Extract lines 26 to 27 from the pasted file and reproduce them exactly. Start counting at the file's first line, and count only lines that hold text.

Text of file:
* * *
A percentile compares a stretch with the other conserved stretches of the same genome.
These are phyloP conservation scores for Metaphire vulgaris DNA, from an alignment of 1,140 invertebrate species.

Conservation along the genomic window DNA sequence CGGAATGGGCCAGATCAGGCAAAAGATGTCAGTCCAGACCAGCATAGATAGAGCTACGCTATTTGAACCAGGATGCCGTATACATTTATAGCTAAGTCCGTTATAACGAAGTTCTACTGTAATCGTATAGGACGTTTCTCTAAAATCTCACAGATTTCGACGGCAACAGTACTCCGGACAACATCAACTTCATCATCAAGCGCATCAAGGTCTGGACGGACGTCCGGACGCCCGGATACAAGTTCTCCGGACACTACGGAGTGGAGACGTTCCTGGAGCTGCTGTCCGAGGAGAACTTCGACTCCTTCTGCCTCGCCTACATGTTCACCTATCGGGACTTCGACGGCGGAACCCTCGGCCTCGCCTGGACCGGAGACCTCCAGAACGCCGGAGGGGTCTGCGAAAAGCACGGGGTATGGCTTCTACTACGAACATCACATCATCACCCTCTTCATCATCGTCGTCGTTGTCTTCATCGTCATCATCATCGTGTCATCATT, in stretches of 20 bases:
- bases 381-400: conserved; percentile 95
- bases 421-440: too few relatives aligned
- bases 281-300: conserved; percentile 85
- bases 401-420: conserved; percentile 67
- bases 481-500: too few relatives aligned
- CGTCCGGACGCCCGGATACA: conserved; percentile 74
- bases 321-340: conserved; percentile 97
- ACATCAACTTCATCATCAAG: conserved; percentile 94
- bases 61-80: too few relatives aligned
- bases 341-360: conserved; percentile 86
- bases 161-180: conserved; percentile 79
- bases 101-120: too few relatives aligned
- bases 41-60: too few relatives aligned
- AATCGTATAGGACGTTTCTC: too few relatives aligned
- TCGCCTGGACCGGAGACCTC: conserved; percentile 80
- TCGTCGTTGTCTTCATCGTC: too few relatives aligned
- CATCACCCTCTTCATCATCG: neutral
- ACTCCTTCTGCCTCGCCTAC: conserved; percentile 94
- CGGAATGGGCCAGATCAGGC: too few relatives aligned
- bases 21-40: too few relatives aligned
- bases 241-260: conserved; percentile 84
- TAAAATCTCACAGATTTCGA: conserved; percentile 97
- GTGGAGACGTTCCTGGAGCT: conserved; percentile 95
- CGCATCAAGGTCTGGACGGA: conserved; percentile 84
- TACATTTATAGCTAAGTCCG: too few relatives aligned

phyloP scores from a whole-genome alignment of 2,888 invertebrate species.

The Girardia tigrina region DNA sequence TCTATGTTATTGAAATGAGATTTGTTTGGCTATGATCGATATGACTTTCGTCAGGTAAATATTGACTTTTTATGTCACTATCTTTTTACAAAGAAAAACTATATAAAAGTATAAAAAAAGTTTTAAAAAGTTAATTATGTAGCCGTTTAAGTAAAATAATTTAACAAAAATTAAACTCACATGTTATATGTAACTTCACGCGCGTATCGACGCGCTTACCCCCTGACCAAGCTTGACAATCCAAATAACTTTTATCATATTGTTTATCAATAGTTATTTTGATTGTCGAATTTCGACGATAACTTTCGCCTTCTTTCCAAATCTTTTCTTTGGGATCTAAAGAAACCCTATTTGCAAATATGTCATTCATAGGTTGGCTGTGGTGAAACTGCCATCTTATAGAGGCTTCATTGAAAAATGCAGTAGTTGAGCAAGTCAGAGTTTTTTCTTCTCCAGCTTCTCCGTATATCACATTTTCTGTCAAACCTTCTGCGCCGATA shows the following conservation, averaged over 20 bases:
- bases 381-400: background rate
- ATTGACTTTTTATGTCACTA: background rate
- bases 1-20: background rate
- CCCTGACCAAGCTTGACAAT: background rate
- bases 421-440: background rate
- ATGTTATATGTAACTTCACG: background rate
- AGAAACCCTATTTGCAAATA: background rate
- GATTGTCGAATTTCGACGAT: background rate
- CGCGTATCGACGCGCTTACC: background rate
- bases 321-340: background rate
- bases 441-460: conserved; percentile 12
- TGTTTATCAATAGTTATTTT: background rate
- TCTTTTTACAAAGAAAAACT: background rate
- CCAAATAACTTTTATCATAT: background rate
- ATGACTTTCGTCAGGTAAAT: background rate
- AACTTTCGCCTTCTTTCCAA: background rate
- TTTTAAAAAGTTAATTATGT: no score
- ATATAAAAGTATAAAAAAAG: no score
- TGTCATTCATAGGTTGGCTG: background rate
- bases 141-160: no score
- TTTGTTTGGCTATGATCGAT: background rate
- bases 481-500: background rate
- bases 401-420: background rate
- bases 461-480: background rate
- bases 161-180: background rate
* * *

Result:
- GTGGAGACGTTCCTGGAGCT: conserved; percentile 95
- CGCATCAAGGTCTGGACGGA: conserved; percentile 84